By Frank Jossi
As cities increase their efforts to protect the environment, some are taking it a step further by creating a “climate action plan.” This is a tool that helps cities take a comprehensive and strategic approach to their sustainability efforts.
The City of St. Louis Park adopted its first climate action plan in 2018, after a local high school group approached the city with the idea. Council Member Larry Kraft says the plan directs officials to consider the climate in all their actions, from planning streets with bike lanes to mandating electric vehicle charging stations in parking lots.
Climate is top of mind for us,” Kraft says. “It is infused in how we view everything we do.”
A better future
It’s not only larger metro-area cities that are adopting climate action plans. Communities as small as Grand Marais (population 1,337) and La Crescent (population 5,276) have plans to reduce carbon emissions by taking actions like retrofitting aging properties, promoting solar, and creating more walkable, bikeable streets.
While some communities call them climate action plans, others use titles featuring similar terms such as “sustainability” and “climate adaptation.” The theme, however, remains the same: Let’s do something to make the environment more sustainable for future generations.
Around 20 Minnesota cities have climate action plans or are working on them, including Minneapolis, St. Paul, Duluth, Richfield, Golden Valley, Bloomington, Minnetonka, Northfield, Winona, and Red Wing. Cities have generally sought the expertise of a consultant from such organizations as the Great Plains Institute, the Center for Energy and Environment (CEE), and PaleBLUEdot to assist in writing the documents after getting input from citizens and civic leaders.
PaleBLUEdot’s founder, Ted Redmond, says cities conduct comprehensive plans and other long-range initiatives to help prepare for the future. Climate action is no different. “If a community really wants to steer development in a way that will protect and keep its residents safe into the future, they should be including adaptation,” Redmond says.
Giving cities needed focus
Rather than gather dust in a digital file, the plans usually breed action. Abby Finis, senior program manager with the Great Plains Institute, has written several climate action plans for cities, and she says they give cities and citizens “a sense of purpose and focus on what needs to be done and when it needs to be done. It gives leverage to cities to move forward with some of these projects.”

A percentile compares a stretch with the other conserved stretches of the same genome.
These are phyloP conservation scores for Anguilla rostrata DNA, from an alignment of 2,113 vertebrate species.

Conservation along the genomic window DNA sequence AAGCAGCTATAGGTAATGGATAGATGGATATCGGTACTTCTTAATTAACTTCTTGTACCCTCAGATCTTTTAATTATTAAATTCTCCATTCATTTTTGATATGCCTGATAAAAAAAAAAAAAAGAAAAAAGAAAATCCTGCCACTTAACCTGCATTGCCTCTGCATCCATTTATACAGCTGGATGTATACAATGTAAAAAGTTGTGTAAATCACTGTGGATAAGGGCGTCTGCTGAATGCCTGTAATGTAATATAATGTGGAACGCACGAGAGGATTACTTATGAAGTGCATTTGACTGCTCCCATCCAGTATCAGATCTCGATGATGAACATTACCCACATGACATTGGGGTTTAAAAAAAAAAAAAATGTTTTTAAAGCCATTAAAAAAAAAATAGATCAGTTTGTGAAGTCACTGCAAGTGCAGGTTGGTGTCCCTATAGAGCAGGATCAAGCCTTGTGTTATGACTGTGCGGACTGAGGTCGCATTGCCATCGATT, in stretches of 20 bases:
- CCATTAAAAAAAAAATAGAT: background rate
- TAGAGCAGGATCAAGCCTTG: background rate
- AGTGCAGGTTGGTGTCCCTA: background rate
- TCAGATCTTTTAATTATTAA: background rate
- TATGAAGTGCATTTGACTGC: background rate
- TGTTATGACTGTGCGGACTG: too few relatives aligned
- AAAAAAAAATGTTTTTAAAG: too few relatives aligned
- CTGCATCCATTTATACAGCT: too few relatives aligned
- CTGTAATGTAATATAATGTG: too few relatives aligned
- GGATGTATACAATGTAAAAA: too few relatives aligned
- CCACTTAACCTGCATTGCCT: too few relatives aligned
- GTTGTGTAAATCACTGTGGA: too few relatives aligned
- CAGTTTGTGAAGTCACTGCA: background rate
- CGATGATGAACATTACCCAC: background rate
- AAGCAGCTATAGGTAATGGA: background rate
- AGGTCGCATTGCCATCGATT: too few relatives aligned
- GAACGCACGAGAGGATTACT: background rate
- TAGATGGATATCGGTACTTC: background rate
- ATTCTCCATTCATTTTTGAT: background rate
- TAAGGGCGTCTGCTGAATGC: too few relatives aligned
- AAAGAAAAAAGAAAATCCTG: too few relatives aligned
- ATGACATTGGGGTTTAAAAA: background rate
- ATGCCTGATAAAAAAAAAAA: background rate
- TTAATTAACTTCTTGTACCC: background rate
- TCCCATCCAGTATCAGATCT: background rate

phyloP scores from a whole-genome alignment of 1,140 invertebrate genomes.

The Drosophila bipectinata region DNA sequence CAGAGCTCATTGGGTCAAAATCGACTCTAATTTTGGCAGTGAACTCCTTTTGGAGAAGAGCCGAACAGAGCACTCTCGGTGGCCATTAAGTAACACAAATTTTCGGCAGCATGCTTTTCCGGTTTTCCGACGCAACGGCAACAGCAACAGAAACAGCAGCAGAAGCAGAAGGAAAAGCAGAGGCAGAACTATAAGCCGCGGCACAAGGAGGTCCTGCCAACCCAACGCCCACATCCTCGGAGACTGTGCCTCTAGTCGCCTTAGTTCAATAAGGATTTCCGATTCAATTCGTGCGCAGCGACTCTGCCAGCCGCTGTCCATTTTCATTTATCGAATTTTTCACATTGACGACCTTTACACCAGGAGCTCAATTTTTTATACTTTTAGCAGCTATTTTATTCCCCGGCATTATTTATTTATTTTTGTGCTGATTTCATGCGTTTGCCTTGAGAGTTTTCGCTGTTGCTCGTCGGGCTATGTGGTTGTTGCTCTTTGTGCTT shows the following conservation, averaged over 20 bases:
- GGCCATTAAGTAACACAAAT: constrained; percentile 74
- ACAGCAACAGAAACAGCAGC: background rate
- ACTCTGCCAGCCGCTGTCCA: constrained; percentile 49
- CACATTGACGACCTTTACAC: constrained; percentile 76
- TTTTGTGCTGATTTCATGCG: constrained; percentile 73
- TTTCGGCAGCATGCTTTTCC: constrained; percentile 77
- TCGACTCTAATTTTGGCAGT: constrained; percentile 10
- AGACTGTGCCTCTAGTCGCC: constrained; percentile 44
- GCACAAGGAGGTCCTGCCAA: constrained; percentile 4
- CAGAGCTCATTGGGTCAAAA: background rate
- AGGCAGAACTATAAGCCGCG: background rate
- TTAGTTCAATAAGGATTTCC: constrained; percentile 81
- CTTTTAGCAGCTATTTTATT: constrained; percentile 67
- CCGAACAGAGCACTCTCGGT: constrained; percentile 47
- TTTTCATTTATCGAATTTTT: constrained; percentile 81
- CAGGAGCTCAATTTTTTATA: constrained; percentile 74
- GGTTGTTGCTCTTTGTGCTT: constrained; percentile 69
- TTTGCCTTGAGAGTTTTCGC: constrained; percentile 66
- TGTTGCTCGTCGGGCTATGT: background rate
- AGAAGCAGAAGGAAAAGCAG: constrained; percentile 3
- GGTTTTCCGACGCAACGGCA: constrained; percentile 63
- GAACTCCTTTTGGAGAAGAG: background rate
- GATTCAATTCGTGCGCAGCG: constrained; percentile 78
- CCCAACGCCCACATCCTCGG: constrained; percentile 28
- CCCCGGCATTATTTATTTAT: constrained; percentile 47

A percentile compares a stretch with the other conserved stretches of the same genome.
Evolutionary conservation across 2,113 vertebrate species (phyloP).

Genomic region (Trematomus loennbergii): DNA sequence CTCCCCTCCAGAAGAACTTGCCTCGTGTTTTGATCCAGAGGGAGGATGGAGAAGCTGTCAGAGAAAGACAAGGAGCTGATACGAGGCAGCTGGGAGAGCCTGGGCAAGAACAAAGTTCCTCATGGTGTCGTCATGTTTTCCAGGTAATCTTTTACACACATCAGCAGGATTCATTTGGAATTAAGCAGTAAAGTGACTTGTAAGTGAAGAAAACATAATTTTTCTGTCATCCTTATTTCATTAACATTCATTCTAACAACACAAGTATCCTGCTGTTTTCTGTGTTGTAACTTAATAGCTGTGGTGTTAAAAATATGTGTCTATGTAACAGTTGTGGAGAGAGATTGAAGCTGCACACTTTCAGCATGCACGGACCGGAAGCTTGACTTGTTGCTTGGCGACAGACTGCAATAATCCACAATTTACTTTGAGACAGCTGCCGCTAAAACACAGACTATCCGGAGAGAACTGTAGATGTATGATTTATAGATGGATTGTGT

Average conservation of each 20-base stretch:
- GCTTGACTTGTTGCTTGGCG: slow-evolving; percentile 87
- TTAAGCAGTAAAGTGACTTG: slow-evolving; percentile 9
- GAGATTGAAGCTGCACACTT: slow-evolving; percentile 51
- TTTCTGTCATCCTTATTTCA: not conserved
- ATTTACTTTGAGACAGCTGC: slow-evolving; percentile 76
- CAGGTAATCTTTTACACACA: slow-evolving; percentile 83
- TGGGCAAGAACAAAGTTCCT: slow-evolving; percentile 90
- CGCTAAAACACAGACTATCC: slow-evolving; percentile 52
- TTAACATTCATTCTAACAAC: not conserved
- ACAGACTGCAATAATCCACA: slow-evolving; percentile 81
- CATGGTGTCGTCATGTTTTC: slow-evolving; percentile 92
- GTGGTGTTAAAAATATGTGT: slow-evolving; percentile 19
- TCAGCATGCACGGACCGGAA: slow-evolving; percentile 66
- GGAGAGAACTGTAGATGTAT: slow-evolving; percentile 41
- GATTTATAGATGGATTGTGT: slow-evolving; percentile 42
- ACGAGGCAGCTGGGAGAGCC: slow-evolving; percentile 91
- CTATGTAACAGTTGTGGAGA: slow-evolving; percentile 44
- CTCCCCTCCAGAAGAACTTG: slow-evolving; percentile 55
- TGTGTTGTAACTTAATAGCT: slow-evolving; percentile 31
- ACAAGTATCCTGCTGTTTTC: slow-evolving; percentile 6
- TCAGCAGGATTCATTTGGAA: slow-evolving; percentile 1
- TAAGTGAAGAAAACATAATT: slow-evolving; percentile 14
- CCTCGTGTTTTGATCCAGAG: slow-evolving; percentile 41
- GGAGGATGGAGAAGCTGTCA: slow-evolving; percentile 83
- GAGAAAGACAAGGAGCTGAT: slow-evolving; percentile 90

The plans have other positive impacts. CEE’s Community Energy Program Manager Marisa Bayer often works with communities on Xcel’s Partners in Energy program. Outreach for a project brings together the opinions of businesses, residents, rental housing owners, school districts, faith-based communities, and service organizations.
“They get to create a plan customized to their community goals,” she says, and a strategy to reach them.
Several climate-focused programs, such as the state and nonprofit partnership Minnesota GreenStep Cities, encourage the development of climate action plans. One of the 29 best practices of the GreenStep Cities program requires integrating climate mitigation into planning, operations, and budget. And Clean Energy Resource Teams (CERTs) offers grants to pay for climate adaptation plans. In addition, communities can find plenty of other resources through GreenStep Cities and their sustainability consultants.
Laying out the strategy
Cities using climate action plans often create a 20-year timeline, although Great Plains Institute began offering a new and less expensive product with a five-year window. “The first step is having a goal and figuring out what it takes to achieve that goal and what you realistically have available to you to do that,” says Finis. “There’s certainly a range of options that you can take.”
The most common focus area is building efficiency, which has the best payback, followed by transportation, which involves making neighborhoods more attractive for walkers and bicyclists. Many plans promote solar, sustainable building design, and water management and conservation. Electric vehicle charging has also become a focus for many cities.
CEE’s Bayer points to a recent plan for Winona that targeted core areas, including energy, water, natural resources, transportation, and food. Richfield chose to promote solar, renewable energy, sustainable design and building, natural resource management, waste reduction, and improved access to local food, she says.